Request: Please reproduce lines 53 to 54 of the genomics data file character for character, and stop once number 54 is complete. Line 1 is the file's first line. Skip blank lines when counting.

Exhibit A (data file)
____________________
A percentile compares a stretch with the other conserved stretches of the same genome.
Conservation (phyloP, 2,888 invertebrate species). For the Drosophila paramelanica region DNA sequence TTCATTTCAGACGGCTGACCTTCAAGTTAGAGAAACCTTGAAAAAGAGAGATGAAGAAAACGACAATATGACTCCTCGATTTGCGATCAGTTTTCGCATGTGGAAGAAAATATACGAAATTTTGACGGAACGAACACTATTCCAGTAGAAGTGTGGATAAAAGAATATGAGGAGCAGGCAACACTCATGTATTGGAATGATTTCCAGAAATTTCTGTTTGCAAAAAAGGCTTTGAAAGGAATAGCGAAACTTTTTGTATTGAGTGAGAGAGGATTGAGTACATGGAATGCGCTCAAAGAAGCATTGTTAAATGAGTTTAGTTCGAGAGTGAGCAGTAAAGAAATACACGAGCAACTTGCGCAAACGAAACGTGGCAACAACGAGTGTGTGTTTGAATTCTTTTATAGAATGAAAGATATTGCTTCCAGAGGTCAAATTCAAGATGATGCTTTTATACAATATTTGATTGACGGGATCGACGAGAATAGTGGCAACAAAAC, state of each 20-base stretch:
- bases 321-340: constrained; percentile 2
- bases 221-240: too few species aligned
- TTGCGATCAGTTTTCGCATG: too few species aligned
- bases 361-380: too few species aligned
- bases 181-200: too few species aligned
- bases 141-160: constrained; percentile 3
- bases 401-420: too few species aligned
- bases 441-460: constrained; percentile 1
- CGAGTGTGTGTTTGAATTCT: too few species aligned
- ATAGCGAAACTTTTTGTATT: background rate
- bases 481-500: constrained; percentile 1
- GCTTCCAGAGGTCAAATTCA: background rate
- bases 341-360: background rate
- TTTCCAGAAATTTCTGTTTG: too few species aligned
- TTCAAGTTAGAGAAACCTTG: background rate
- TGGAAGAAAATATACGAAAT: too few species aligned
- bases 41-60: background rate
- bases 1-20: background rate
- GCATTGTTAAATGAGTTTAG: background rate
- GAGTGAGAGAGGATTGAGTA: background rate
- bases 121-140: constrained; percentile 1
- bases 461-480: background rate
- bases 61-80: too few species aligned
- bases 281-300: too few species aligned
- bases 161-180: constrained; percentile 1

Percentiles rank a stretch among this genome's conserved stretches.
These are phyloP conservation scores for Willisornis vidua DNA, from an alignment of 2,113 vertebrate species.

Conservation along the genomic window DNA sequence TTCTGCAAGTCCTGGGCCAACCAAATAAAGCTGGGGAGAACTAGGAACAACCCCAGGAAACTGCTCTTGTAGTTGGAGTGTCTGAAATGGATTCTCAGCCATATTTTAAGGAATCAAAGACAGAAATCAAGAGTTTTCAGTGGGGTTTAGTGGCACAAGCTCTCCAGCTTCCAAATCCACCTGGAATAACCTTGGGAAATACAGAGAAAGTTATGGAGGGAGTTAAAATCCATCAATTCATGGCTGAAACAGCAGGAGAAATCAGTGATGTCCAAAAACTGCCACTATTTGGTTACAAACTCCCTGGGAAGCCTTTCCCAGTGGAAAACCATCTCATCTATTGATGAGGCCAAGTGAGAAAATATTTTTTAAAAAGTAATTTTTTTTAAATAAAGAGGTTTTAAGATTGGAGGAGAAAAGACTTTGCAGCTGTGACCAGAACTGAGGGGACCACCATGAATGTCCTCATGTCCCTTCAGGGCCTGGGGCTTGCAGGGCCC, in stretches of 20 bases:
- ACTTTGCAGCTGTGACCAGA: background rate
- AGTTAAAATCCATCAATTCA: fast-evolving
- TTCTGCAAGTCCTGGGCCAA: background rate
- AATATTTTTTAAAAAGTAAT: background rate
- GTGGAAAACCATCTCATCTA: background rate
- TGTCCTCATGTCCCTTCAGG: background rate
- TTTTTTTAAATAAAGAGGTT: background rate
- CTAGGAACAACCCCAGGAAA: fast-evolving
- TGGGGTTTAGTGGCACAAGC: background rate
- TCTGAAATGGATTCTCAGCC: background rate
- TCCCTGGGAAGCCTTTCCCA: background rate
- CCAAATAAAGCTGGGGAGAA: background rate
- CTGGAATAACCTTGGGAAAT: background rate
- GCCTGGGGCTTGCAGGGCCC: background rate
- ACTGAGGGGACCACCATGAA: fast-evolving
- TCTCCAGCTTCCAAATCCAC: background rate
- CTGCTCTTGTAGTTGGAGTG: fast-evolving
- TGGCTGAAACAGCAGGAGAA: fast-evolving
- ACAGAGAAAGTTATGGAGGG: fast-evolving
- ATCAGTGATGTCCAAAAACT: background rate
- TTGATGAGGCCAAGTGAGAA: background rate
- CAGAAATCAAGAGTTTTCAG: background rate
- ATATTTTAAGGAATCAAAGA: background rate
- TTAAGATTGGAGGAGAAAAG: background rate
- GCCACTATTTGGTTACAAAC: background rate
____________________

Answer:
- ATATTTTAAGGAATCAAAGA: background rate
- TTAAGATTGGAGGAGAAAAG: background rate